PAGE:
Published on: February 4, 2021
In a recent article the oil palm was presented as a Shiva of the modern consumer economy, “a great creator and a great destroyer”. The article explains how oil palm created and continues to create wellbeing for millions of people by contributing to developing local economies and eradicating poverty. But, as we know, the fast development of the sector has turned the oil palm into a destroyer as well, encroaching into natural ecosystems.
The article explores one way to reset our relationship with the oil palm, finding an approach to produce more oil on less land. Important, considering the projected growing worldwide demand for vegetable oil. The other side of rebooting our relationship with palm oil is raising the bar on what palm oil production should look like. We must voice what we expect, instead of voice what we reject.
Passionate as we are about the causes we advocate, and mindful in many of the choices we make, most of us are not aware of the impact of the current conversations about palm oil. A focus on destruction and exploitation, what we reject, has to lead to a growing number of consumers dismissing the use of palm oil in their food and personal care products. They believe that avoiding palm oil is a solution to halt deforestation. In turn, manufacturers responded by reformulating their products using alternative ingredients, declaring it palm oil-free. Problem solved. But the global implications of these choices are not taken into consideration.
Worldwide demand for vegetable oil will grow in the future. With China and India, the biggest importers of palm oil, leading the pack. As a recent article in Wall Street Journal pointed out, “Chinese consumers are cooking more and increasingly use vegetable oils rather than animal fat”, leading to “China’s August-December (2020) increase in palm oil imports — up 9% from a year earlier.”
The palm oil that we are increasingly rejecting, for environmental reasons, finds its way to the Indian and Chinese markets easily. Turning away from palm oil as an ingredient in our products has no negative volume implications for growers at all. Instead, it has implications for forest and social protection, since China and India have only a few demands when it comes to production practices. With no incentives for growers to produce sustainably, the net effect of the palm oil-free movement is far from positive.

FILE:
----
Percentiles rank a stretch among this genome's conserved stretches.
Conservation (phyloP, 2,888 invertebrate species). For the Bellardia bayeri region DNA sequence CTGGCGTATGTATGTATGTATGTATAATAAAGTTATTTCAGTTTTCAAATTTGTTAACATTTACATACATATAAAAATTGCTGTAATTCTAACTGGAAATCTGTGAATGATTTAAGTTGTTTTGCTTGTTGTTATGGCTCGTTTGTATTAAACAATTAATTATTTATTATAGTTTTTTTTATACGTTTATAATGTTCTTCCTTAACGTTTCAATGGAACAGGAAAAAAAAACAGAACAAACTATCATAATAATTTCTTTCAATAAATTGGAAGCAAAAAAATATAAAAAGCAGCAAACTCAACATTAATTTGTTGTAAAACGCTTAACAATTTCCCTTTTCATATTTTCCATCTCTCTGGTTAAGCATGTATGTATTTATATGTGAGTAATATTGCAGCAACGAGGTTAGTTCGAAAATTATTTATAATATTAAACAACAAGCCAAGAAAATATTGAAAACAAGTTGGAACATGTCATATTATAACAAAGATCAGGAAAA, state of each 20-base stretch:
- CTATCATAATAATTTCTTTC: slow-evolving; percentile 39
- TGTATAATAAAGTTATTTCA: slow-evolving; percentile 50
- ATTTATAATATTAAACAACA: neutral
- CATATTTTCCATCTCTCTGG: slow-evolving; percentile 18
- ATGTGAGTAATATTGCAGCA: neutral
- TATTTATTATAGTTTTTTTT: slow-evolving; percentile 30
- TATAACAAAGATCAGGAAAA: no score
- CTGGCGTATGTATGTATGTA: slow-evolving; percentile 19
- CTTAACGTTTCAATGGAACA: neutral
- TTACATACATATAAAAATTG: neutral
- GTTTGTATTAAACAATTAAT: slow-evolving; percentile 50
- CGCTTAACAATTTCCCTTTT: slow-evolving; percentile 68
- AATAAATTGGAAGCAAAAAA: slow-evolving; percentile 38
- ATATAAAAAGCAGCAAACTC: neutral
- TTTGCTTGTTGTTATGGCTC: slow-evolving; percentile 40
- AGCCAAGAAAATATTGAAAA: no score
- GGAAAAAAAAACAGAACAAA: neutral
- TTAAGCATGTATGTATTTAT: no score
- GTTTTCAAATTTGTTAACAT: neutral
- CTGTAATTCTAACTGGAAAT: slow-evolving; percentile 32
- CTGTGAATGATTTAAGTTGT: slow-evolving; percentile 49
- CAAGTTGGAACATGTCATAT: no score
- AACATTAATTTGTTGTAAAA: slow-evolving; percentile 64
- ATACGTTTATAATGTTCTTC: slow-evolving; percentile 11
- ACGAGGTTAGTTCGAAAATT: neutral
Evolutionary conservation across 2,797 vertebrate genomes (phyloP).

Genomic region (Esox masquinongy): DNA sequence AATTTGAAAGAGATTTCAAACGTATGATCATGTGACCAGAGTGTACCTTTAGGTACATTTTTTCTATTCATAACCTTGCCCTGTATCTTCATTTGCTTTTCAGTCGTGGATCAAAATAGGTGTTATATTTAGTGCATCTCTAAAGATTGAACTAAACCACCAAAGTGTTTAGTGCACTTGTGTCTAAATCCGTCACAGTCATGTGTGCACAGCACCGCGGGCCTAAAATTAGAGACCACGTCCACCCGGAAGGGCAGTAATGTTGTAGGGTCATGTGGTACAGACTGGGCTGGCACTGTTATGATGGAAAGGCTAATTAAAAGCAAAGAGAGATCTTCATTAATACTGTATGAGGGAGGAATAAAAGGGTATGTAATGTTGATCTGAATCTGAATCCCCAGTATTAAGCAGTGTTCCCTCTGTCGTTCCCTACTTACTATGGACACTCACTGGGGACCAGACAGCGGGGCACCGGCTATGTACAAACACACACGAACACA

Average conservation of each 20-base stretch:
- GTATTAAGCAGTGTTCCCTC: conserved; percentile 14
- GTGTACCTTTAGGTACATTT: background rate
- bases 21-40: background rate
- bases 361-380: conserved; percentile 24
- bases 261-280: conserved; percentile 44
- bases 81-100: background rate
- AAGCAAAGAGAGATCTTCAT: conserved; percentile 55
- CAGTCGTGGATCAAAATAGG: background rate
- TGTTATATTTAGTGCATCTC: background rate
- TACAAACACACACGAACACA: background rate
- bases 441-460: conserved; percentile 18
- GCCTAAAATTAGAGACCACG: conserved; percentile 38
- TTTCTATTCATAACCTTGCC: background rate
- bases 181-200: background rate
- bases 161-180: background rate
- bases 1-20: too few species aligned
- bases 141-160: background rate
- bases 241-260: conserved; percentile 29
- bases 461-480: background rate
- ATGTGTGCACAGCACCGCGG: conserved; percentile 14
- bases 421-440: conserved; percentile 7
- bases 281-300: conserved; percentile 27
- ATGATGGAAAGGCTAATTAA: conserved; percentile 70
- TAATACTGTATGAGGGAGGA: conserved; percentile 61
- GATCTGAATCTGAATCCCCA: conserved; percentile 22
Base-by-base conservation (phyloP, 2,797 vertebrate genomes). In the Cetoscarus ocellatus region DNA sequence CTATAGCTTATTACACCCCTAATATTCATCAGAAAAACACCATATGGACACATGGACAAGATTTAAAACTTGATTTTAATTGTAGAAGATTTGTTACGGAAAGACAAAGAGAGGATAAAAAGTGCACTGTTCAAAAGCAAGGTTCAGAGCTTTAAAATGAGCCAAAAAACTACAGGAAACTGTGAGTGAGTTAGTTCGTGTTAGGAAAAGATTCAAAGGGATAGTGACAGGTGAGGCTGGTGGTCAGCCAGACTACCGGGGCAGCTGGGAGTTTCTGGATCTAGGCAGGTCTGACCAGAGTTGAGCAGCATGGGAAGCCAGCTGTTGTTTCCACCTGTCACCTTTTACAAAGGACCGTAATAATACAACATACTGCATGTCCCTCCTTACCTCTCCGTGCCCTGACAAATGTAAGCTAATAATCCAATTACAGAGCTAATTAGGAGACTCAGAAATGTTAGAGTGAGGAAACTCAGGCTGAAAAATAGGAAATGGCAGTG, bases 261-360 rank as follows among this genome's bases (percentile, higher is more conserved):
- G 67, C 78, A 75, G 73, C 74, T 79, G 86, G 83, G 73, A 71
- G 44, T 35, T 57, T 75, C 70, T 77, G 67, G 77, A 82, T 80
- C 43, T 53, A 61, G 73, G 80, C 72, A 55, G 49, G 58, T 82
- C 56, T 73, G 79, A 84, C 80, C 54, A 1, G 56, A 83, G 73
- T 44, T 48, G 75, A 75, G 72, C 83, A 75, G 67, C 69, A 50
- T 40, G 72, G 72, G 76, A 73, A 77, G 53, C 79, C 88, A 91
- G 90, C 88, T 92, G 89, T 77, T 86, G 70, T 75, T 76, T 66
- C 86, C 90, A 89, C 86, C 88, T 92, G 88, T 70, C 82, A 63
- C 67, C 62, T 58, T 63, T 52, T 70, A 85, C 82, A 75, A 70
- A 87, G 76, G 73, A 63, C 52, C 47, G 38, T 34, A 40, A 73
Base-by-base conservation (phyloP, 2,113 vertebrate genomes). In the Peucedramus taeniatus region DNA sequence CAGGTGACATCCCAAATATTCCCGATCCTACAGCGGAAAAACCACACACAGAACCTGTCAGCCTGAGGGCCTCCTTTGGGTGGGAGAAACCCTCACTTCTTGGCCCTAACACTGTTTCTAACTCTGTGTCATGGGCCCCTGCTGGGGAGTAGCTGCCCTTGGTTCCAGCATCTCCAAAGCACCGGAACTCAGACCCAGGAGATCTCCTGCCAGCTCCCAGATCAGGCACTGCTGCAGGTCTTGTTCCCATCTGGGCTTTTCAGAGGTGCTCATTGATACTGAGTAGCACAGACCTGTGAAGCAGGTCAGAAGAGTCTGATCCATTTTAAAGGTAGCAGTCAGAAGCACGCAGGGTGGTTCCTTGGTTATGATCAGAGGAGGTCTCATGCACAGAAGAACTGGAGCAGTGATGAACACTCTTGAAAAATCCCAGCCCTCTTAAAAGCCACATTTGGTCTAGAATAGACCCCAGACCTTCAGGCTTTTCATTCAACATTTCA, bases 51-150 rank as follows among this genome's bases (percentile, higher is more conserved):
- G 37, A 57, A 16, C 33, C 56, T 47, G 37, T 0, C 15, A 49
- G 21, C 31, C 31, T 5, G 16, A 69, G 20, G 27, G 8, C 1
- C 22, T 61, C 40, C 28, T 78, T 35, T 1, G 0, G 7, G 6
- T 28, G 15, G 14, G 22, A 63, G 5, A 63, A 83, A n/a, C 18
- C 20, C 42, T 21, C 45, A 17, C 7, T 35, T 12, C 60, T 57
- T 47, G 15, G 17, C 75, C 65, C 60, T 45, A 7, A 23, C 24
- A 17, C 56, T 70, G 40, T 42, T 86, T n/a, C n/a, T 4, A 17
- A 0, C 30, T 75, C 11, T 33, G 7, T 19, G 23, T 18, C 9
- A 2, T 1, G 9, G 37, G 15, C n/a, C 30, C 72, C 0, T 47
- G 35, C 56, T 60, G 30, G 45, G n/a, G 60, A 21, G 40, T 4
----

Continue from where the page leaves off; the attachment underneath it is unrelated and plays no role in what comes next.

Rebooting our relationship with palm oil means we establish a new beginning around a shared vision. On the production side, this new beginning started sixteen years ago when the Roundtable on Sustainable Palm Oil (RSPO) was established. The RSPO started setting a standard for the sector, uniting the industry around the shared vision to make sustainable palm oil the norm. We started our Palm Done Right journey eleven years ago, committed to supplying markets with 100% organic, deforestation-free, wildlife-friendly, fair & social palm oil. And there are other initiatives around the world, like the Palm Oil Innovation Group and the Tropical Forest Alliance, to name a few. All dedicated to raising the bar on sustainability, igniting the creator side of oil palm, and eradicating its destroyer side.
What you can do
On the market side, we also need to establish a new beginning. This starts with opening our eyes to the new reality of palm oil, the reality of sustainable production and development. There is an abundance of good examples, with a growing number of farmers committing to good practices. Stop thinking that you will save tropical forests when you buy palm oil-free crackers, nut butter, and soap. The palm oil you are dismissing simply ends up in a cupboard in other places in the world. Instead, raise your voice and demand that brands and retailers know what you expect.
Written by Monique van Wijnbergen, Natural Habitat’s Sustainability & Corporate Communications Director and spokesperson for Palm Done Right.
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